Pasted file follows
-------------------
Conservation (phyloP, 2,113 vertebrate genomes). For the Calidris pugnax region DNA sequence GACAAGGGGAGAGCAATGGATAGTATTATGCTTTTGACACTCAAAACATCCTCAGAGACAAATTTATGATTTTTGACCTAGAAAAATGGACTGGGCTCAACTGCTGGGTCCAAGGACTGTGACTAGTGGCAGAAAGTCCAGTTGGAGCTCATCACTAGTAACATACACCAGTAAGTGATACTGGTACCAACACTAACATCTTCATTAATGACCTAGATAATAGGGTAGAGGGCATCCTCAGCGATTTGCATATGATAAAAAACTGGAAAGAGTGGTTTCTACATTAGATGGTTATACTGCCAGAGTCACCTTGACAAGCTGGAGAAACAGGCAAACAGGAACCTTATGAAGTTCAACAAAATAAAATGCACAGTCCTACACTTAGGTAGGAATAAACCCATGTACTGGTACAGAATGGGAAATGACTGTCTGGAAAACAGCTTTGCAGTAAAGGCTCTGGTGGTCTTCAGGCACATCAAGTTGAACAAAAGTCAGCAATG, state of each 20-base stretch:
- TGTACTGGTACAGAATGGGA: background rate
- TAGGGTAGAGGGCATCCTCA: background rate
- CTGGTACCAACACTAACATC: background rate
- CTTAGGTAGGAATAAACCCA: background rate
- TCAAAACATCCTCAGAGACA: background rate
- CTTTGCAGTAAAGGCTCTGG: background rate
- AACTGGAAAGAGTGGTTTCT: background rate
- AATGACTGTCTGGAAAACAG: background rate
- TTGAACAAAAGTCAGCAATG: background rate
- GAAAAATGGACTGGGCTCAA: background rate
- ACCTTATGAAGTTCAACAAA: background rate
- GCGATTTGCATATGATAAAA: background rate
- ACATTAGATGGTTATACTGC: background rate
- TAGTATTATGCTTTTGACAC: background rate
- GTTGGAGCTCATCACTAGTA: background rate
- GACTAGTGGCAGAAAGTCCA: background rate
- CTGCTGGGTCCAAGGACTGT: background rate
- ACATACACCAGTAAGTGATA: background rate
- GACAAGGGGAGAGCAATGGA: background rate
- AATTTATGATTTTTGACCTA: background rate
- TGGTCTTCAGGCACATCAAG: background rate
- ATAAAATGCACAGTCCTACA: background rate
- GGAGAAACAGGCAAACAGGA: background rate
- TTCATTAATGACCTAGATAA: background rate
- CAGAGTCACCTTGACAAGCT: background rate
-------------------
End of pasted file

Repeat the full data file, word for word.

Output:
Conservation (phyloP, 2,113 vertebrate genomes). For the Calidris pugnax region DNA sequence GACAAGGGGAGAGCAATGGATAGTATTATGCTTTTGACACTCAAAACATCCTCAGAGACAAATTTATGATTTTTGACCTAGAAAAATGGACTGGGCTCAACTGCTGGGTCCAAGGACTGTGACTAGTGGCAGAAAGTCCAGTTGGAGCTCATCACTAGTAACATACACCAGTAAGTGATACTGGTACCAACACTAACATCTTCATTAATGACCTAGATAATAGGGTAGAGGGCATCCTCAGCGATTTGCATATGATAAAAAACTGGAAAGAGTGGTTTCTACATTAGATGGTTATACTGCCAGAGTCACCTTGACAAGCTGGAGAAACAGGCAAACAGGAACCTTATGAAGTTCAACAAAATAAAATGCACAGTCCTACACTTAGGTAGGAATAAACCCATGTACTGGTACAGAATGGGAAATGACTGTCTGGAAAACAGCTTTGCAGTAAAGGCTCTGGTGGTCTTCAGGCACATCAAGTTGAACAAAAGTCAGCAATG, state of each 20-base stretch:
- TGTACTGGTACAGAATGGGA: background rate
- TAGGGTAGAGGGCATCCTCA: background rate
- CTGGTACCAACACTAACATC: background rate
- CTTAGGTAGGAATAAACCCA: background rate
- TCAAAACATCCTCAGAGACA: background rate
- CTTTGCAGTAAAGGCTCTGG: background rate
- AACTGGAAAGAGTGGTTTCT: background rate
- AATGACTGTCTGGAAAACAG: background rate
- TTGAACAAAAGTCAGCAATG: background rate
- GAAAAATGGACTGGGCTCAA: background rate
- ACCTTATGAAGTTCAACAAA: background rate
- GCGATTTGCATATGATAAAA: background rate
- ACATTAGATGGTTATACTGC: background rate
- TAGTATTATGCTTTTGACAC: background rate
- GTTGGAGCTCATCACTAGTA: background rate
- GACTAGTGGCAGAAAGTCCA: background rate
- CTGCTGGGTCCAAGGACTGT: background rate
- ACATACACCAGTAAGTGATA: background rate
- GACAAGGGGAGAGCAATGGA: background rate
- AATTTATGATTTTTGACCTA: background rate
- TGGTCTTCAGGCACATCAAG: background rate
- ATAAAATGCACAGTCCTACA: background rate
- GGAGAAACAGGCAAACAGGA: background rate
- TTCATTAATGACCTAGATAA: background rate
- CAGAGTCACCTTGACAAGCT: background rate